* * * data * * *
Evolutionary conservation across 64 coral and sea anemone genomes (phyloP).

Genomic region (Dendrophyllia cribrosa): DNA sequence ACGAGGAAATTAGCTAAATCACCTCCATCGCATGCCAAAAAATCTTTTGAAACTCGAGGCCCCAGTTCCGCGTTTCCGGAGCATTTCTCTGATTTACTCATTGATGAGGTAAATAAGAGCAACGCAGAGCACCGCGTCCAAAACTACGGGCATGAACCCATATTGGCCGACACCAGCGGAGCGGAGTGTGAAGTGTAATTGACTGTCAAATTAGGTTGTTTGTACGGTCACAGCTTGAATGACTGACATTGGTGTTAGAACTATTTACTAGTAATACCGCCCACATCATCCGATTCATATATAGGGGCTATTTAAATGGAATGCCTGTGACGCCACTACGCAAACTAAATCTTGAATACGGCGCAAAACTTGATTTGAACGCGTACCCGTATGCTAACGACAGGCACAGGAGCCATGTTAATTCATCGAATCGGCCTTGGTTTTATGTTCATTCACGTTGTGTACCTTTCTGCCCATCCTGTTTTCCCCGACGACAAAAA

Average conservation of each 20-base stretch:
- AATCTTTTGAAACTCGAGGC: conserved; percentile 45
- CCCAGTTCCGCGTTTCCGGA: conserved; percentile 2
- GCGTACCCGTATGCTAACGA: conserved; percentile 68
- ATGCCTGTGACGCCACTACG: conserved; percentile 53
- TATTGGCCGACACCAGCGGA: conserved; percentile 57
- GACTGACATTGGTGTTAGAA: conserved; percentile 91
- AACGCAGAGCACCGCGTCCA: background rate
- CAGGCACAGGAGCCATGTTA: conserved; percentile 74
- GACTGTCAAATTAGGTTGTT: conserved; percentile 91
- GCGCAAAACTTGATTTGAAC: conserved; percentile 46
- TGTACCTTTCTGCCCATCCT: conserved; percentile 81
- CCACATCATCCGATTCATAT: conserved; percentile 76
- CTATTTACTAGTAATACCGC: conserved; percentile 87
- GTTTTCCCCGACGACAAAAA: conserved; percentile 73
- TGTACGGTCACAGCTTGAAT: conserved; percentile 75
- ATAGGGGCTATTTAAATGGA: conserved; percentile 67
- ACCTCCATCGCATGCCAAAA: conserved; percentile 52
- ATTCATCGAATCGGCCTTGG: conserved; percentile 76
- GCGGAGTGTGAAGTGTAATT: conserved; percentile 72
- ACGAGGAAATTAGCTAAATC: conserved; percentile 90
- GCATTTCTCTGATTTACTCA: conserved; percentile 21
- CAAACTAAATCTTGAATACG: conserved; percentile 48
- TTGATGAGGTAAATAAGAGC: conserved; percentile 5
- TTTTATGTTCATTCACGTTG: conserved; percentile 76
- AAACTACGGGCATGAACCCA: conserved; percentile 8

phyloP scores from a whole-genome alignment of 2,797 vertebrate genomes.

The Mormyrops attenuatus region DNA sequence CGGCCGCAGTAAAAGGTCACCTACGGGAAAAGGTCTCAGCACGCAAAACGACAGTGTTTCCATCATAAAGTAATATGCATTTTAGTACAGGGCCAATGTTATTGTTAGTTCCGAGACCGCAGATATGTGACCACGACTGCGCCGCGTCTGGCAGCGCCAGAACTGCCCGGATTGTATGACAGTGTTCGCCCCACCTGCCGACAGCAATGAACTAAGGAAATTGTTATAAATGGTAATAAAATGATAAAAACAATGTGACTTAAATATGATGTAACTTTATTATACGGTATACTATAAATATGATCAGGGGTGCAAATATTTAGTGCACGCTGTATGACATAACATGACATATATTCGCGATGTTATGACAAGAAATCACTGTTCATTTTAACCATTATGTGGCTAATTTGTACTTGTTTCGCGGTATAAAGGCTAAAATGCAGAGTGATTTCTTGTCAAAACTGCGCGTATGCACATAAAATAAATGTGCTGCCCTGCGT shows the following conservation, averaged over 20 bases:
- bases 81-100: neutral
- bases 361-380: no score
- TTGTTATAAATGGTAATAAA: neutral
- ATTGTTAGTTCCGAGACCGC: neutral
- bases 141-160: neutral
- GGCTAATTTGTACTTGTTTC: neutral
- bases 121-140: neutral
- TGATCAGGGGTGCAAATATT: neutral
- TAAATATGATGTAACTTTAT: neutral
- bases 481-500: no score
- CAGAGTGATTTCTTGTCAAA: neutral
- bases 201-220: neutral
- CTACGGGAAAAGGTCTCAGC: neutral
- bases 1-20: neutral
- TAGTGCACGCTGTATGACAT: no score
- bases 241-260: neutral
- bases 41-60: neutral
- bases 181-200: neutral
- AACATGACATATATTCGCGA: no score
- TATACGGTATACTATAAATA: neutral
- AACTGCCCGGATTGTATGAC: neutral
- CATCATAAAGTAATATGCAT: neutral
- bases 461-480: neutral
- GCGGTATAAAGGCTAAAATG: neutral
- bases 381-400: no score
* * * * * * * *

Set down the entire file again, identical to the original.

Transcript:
Evolutionary conservation across 64 coral and sea anemone genomes (phyloP).

Genomic region (Dendrophyllia cribrosa): DNA sequence ACGAGGAAATTAGCTAAATCACCTCCATCGCATGCCAAAAAATCTTTTGAAACTCGAGGCCCCAGTTCCGCGTTTCCGGAGCATTTCTCTGATTTACTCATTGATGAGGTAAATAAGAGCAACGCAGAGCACCGCGTCCAAAACTACGGGCATGAACCCATATTGGCCGACACCAGCGGAGCGGAGTGTGAAGTGTAATTGACTGTCAAATTAGGTTGTTTGTACGGTCACAGCTTGAATGACTGACATTGGTGTTAGAACTATTTACTAGTAATACCGCCCACATCATCCGATTCATATATAGGGGCTATTTAAATGGAATGCCTGTGACGCCACTACGCAAACTAAATCTTGAATACGGCGCAAAACTTGATTTGAACGCGTACCCGTATGCTAACGACAGGCACAGGAGCCATGTTAATTCATCGAATCGGCCTTGGTTTTATGTTCATTCACGTTGTGTACCTTTCTGCCCATCCTGTTTTCCCCGACGACAAAAA

Average conservation of each 20-base stretch:
- AATCTTTTGAAACTCGAGGC: conserved; percentile 45
- CCCAGTTCCGCGTTTCCGGA: conserved; percentile 2
- GCGTACCCGTATGCTAACGA: conserved; percentile 68
- ATGCCTGTGACGCCACTACG: conserved; percentile 53
- TATTGGCCGACACCAGCGGA: conserved; percentile 57
- GACTGACATTGGTGTTAGAA: conserved; percentile 91
- AACGCAGAGCACCGCGTCCA: background rate
- CAGGCACAGGAGCCATGTTA: conserved; percentile 74
- GACTGTCAAATTAGGTTGTT: conserved; percentile 91
- GCGCAAAACTTGATTTGAAC: conserved; percentile 46
- TGTACCTTTCTGCCCATCCT: conserved; percentile 81
- CCACATCATCCGATTCATAT: conserved; percentile 76
- CTATTTACTAGTAATACCGC: conserved; percentile 87
- GTTTTCCCCGACGACAAAAA: conserved; percentile 73
- TGTACGGTCACAGCTTGAAT: conserved; percentile 75
- ATAGGGGCTATTTAAATGGA: conserved; percentile 67
- ACCTCCATCGCATGCCAAAA: conserved; percentile 52
- ATTCATCGAATCGGCCTTGG: conserved; percentile 76
- GCGGAGTGTGAAGTGTAATT: conserved; percentile 72
- ACGAGGAAATTAGCTAAATC: conserved; percentile 90
- GCATTTCTCTGATTTACTCA: conserved; percentile 21
- CAAACTAAATCTTGAATACG: conserved; percentile 48
- TTGATGAGGTAAATAAGAGC: conserved; percentile 5
- TTTTATGTTCATTCACGTTG: conserved; percentile 76
- AAACTACGGGCATGAACCCA: conserved; percentile 8

phyloP scores from a whole-genome alignment of 2,797 vertebrate genomes.

The Mormyrops attenuatus region DNA sequence CGGCCGCAGTAAAAGGTCACCTACGGGAAAAGGTCTCAGCACGCAAAACGACAGTGTTTCCATCATAAAGTAATATGCATTTTAGTACAGGGCCAATGTTATTGTTAGTTCCGAGACCGCAGATATGTGACCACGACTGCGCCGCGTCTGGCAGCGCCAGAACTGCCCGGATTGTATGACAGTGTTCGCCCCACCTGCCGACAGCAATGAACTAAGGAAATTGTTATAAATGGTAATAAAATGATAAAAACAATGTGACTTAAATATGATGTAACTTTATTATACGGTATACTATAAATATGATCAGGGGTGCAAATATTTAGTGCACGCTGTATGACATAACATGACATATATTCGCGATGTTATGACAAGAAATCACTGTTCATTTTAACCATTATGTGGCTAATTTGTACTTGTTTCGCGGTATAAAGGCTAAAATGCAGAGTGATTTCTTGTCAAAACTGCGCGTATGCACATAAAATAAATGTGCTGCCCTGCGT shows the following conservation, averaged over 20 bases:
- bases 81-100: neutral
- bases 361-380: no score
- TTGTTATAAATGGTAATAAA: neutral
- ATTGTTAGTTCCGAGACCGC: neutral
- bases 141-160: neutral
- GGCTAATTTGTACTTGTTTC: neutral
- bases 121-140: neutral
- TGATCAGGGGTGCAAATATT: neutral
- TAAATATGATGTAACTTTAT: neutral
- bases 481-500: no score
- CAGAGTGATTTCTTGTCAAA: neutral
- bases 201-220: neutral
- CTACGGGAAAAGGTCTCAGC: neutral
- bases 1-20: neutral
- TAGTGCACGCTGTATGACAT: no score
- bases 241-260: neutral
- bases 41-60: neutral
- bases 181-200: neutral
- AACATGACATATATTCGCGA: no score
- TATACGGTATACTATAAATA: neutral
- AACTGCCCGGATTGTATGAC: neutral
- CATCATAAAGTAATATGCAT: neutral
- bases 461-480: neutral
- GCGGTATAAAGGCTAAAATG: neutral
- bases 381-400: no score